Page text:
It probably comes as no surprise that this week’s “Friday’s Favourite” is the Great One herself, Jane Austen! What came as a surprise to me, however, was how hard it was for me to work out what to say about her, that hasn’t already been said I mean! Initially I was going to write a bit of a biography of her,
then I remembered wikipedia existed, but so much has been said it seemed pointless. Instead I want to tell you why Jane Austen is so dear to me.
My first impression of Austen, I can admit to you after much soul searching, was actually disappointment. When I was about 13 I decided I was going to read one of her books for the first time. Instead of making the logical choice for my introduction to Austen, I decided I would read “Mansfield Park”. Partly this was because when I was browsing the shelves I noticed the introduction to it said that it was Austen’s least popular novel…and right there and then I vowed it was going to be my favourite, come hell or high water. The thing was, it was just a big shock to my system, it was my first real foray into adult fiction and the step up was, probably, a little too big. “Mansfield Park” was was so much more linguistically complicated than anything I’d ever read before and I didn’t really understand all the subtleties or how to take Austen’s style. I struggled through it though, and when I finished all I can remember thinking is “how come they use so many fancy sentences insulting each other politely?”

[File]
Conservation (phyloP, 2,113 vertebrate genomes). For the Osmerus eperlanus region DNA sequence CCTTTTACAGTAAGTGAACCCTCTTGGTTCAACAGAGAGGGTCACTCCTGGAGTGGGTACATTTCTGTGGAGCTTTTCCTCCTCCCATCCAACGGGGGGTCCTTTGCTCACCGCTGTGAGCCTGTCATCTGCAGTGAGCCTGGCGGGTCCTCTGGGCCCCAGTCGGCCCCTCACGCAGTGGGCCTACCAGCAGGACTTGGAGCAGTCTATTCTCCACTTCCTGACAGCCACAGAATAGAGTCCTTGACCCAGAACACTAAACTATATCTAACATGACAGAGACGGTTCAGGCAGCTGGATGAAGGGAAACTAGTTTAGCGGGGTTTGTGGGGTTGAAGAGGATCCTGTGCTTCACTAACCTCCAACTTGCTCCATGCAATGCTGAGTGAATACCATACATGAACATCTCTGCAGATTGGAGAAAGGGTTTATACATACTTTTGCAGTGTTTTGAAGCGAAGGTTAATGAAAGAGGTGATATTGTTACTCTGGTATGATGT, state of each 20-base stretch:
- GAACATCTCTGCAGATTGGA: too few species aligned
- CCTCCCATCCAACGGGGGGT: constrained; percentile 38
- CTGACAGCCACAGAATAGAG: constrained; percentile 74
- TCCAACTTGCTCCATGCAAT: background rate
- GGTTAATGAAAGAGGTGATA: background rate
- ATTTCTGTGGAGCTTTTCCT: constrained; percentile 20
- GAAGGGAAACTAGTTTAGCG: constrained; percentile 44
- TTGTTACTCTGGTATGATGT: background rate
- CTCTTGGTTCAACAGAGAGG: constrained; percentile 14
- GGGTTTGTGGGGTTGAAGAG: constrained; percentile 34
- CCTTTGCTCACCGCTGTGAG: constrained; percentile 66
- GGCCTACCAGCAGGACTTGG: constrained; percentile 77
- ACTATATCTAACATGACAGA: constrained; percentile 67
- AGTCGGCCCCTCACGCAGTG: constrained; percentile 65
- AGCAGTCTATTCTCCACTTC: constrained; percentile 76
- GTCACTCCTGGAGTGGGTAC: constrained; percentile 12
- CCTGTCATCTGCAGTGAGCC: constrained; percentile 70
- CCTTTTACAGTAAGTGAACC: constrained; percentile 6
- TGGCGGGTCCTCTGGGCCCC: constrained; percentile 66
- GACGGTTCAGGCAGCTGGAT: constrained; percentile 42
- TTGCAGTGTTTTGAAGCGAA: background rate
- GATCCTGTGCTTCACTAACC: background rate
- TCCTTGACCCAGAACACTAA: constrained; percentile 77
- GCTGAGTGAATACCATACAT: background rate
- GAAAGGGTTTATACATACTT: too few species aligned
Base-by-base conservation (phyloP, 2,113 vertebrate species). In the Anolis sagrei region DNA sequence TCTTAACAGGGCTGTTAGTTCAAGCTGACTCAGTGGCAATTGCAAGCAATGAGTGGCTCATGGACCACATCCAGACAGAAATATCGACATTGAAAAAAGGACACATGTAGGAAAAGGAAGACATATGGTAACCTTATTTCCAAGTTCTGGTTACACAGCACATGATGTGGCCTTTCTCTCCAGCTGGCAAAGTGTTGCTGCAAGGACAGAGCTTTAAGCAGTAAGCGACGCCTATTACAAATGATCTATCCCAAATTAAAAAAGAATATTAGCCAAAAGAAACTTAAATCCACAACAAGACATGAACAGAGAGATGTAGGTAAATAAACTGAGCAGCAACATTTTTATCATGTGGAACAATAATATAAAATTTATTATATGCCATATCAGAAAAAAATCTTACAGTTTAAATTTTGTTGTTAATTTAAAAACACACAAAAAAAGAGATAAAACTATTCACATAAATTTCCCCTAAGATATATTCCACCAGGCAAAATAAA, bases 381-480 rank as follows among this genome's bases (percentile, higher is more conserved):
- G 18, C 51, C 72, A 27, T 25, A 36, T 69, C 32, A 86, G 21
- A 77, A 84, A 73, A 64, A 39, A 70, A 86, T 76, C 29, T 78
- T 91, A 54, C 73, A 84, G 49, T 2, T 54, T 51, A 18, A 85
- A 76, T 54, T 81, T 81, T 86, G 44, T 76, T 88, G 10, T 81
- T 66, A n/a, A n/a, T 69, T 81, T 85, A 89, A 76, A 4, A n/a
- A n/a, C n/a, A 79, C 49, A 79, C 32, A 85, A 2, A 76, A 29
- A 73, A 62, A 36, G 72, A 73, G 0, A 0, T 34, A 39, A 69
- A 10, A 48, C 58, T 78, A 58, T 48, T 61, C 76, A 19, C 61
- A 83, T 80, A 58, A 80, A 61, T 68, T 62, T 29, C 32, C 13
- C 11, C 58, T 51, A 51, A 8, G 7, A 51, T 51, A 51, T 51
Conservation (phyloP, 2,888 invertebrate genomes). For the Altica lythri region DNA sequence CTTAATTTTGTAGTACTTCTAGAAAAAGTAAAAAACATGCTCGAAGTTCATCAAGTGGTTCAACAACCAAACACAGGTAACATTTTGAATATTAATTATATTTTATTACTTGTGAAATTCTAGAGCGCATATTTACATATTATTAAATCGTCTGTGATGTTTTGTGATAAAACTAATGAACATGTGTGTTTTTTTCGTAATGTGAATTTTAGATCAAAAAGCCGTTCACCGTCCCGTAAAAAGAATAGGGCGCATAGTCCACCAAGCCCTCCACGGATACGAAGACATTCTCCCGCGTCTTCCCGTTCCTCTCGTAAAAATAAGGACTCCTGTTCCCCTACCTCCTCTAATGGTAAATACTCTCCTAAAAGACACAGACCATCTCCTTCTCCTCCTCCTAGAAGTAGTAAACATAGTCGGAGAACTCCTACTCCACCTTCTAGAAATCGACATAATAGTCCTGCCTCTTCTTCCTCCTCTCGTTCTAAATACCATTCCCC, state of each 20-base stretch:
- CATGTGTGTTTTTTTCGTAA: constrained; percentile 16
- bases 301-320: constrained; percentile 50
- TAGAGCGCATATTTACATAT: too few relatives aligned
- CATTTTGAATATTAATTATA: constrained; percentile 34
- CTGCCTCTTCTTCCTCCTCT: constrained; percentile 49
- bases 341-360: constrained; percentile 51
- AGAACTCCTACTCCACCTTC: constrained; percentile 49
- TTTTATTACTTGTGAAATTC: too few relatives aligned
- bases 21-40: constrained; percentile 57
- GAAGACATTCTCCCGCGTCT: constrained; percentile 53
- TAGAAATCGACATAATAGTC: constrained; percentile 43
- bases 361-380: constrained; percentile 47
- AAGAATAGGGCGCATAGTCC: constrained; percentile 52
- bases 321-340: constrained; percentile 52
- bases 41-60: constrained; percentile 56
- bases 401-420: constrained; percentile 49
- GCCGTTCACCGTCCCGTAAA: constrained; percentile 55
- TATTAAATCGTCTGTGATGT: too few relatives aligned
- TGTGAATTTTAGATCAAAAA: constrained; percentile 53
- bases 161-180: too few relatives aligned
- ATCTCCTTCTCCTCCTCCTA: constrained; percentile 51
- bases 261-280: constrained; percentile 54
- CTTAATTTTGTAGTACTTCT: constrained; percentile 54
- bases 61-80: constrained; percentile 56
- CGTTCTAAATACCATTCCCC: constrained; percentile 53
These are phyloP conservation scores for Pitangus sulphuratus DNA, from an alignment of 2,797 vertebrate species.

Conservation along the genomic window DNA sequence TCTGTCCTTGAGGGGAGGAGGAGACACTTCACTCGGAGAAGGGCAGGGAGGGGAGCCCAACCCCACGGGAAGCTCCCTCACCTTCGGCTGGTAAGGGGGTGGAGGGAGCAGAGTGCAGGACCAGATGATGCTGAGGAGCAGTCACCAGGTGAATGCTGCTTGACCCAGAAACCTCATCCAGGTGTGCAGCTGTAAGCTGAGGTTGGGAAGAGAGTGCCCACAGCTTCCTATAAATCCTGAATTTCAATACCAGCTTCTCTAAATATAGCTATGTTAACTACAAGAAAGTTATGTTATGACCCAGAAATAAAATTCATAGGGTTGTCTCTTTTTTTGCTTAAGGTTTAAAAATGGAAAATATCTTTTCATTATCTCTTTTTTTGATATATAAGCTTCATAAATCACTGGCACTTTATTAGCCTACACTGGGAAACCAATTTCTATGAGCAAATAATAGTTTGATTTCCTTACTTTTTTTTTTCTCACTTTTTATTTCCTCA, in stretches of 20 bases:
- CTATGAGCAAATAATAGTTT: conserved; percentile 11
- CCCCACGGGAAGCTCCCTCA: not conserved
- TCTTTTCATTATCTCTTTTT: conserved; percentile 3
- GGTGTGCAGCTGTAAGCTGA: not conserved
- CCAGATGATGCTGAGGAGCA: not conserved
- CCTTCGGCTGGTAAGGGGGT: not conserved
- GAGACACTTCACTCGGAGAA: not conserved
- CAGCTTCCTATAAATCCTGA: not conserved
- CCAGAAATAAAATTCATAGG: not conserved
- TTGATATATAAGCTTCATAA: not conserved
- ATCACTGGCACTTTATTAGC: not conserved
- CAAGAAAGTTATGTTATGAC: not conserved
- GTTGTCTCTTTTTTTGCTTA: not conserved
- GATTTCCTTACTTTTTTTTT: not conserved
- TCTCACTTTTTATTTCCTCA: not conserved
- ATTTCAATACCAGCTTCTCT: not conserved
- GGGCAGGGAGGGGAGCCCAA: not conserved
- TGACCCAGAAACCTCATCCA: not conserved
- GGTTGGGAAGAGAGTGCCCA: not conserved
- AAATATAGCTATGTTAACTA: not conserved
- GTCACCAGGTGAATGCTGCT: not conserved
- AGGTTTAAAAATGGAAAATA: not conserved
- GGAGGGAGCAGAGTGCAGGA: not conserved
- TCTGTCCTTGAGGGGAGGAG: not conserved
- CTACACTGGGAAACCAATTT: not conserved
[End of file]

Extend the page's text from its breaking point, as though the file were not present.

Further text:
When I look back on this moment now I recognise that this was one of life’s “light-bulb” moments. Part of what I’ve learnt to love about the English language is the way words can say so many different things depending on how you phrase them, or the intonation that you use. Some of the books I love the most are the ones where authors do something wonderful with words and it was Jane Austen that introduced me to this. Needless to say, like Lizzie Bennet, my first impression is not the one I have now. Even better, Jane Austen hasn’t just introduced my to the splendour of English, she introduced to me to historical fiction, and through this my all-time favourite author , Georgette Heyer. So, the fact of the matter is, without Jane Austen, I would have had fewer hours of great reading, probably would never have done an English degree, and definitely wouldn’t have had anything to to write my dissertation on! If that isn’t a good reason for a “Friday’s Favourite then, really, what is?
What’s your favourite Jane Austen novel? Or, even better, what did you (honestly) think the first time you read her?